Sometimes it’s the dumbest things that cause you the most stress.

When I was younger, dumber, and usually a whole lot drunker, choosing a playlist at a house party was so much easier. For one thing, college kids are usually more open to experiences and surroundings that they might not be all that familiar with, so they might be more willing to give whatever bullshit you throw in the mix a chance. Also, everyone was either wasted, or on their way towards being, so no one was really paying attention anyway and it really didn’t fucking matter.

The problem is, I’m old now. I have a wife, who is not a metalhead. Her friends are not metalheads. And although we might not rage the way we once did in our younger days, my wife and I do throw the occasional get-together, with her and her non-metalhead friends, and me and my metal-friendly cohorts. And because we’re ALL old and have certain responsibilities, we’ve replaced general blackout-drunk fuckery with a more restrained, pleasant buzziness that means we’re mostly cognizant and aware of our surroundings.

So what is one to do to make the right playlist in order to make sure everyone is happy and having a good time? It’s a lot of pressure!

Well, Norway’s Kvelertak is here to provide a happy medium, and they’re certainly no strangers to a good party.

This too, is a band that over the years has settled into a more restrained, focused version of their former selves. Don’t get me wrong, it’s not like longtime fans listening to Splid are going to wonder who these guys are – it’s still definitively Kvelertak – but they’ve continued to smooth the edges and expand their already considerable list of influences, albeit to varying degrees of success.

Album opener “Rogaland” personifies the band’s growth perfectly. While prior albums have traditionally gotten off to much more raucous and immediate starts, this one takes it’s time. After a dreamy, prolonged intro of layered guitars, the drums and bass kick in to intensify the build further, before vocalist Ivar Nikolaisen comes screaming in. But while I was expecting that to kickstart something with a little more heft, the band instead moves along with more of a straight-up rock & roll swagger akin to countrymates Turbonegro’s more recent efforts. Throw in a melodic chorus, and some Thin Lizzy-inspired leads, and we’re off to a fun start.

The band enlists some star power on “Crack of Doom,’ with a guest appearance from Mastodon’s Troy Sanders, who supplies a really fun, memorable chorus and couple of verses. The track also introduces a new elements into the mix: Piano! I’m not talking grandiose, Fleshgod Apocalypse piano concertos here, I’m talking a simple, Andrew W.K. “Party Hard”like pianos that just add an upbeat, festive element that fits really well here. Metal and punk need more pianos!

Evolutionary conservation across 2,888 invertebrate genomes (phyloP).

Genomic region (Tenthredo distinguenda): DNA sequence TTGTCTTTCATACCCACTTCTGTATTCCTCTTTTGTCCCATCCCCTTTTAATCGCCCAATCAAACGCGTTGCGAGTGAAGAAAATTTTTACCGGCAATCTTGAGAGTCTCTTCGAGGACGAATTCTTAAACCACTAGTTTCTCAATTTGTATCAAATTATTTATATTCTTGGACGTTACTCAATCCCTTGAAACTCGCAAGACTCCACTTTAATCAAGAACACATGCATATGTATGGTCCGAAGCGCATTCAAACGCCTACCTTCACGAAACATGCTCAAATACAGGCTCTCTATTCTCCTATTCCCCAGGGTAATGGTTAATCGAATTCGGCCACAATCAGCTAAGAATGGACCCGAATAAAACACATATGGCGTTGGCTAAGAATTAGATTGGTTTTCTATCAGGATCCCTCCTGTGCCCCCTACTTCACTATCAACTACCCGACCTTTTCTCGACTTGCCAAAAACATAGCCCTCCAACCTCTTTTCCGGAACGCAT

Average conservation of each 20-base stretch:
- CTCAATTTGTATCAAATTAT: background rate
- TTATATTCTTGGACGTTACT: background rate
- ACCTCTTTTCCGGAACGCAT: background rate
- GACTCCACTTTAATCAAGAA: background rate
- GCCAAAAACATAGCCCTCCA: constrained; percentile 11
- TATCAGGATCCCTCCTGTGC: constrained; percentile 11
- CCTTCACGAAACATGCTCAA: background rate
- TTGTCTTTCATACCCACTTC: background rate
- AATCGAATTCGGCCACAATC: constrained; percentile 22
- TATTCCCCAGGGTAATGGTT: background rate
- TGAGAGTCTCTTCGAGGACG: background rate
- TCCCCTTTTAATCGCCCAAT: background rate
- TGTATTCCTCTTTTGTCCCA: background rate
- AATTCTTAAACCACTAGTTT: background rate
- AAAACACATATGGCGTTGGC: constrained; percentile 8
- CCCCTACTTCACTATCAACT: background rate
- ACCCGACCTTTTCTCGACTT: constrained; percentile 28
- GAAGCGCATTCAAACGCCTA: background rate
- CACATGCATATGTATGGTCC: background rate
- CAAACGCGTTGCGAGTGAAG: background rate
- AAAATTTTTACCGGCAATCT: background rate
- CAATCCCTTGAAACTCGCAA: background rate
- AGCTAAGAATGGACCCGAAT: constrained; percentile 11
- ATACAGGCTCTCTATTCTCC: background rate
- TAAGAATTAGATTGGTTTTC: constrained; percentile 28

For those looking for the Kvelertak that throws in little black metal flourishes here and there, “Necrosoft” is the song you’re looking for. After a driving, dense punk rock riff gets the track started (with more pianos!), Kvelertak launches into a tremolo-picked, blast beating fury that reintroduces some of that familiar piss n’ vinegar into the fold. Another catchy chorus, and some inspiring, post-rocky choruses make this one of the albums stronger tracks.

After a couple more really solid tracks, including highlights “Bratebrann” and my personal favorite, “Uglas Hegemoni,” the album’s tone takes a bit of a downturn. The noticeably moodier “Fanden ta dette hull!” blends a nice mix of AC/DC riffs and more of those sweet little Thin Lizzy licks, but delivered with a more serious tone. 4 minutes into the track though, out of goddamn nowhere, the band launches into a monster, all-out thrash attack that would feel right at home on Kill ‘Em All or Hell Awaits. It’s a little out of left field, but they make it work pretty well, interweaving some of their more traditional elements to the frenzy that make it a thoroughly Kvelertak moment on the album.

For all of the new elements that are successful, there are a few duds mixed in. “Tevling” is a weird, awkward pop rock tune, calling Rick Springfield or even Fountains of Wayne to mind. I’m probably more forgiving than a lot of metalheads when it comes to bands bringing catchy pop elements to their sound, but this is really so far out of place that I just can’t find a way to really justify it making the record. “Delerium Tremens,” on the other hand, does a much finer job of balancing the mix between catchy and melodic with their more aggressive side. Throughout the 8+ minutes of the track, the band really kind of runs the whole gamut of what makes the band so unique, and really showcases the band performing at it’s best.

I can’t say this is necessarily my favorite release from these genre-bending Norse, but it does fill a very unique need for me. Next time I’m hosting a party and I’m tasked with providing the soundtrack, I’m pretty confident that this is an album that will provide a little something for everyone. My friends and I can do a little headbanging, and my wife and her friends won’t be overly annoyed.

[Visit the band's website]
Written by Steve K
March 2nd, 2020


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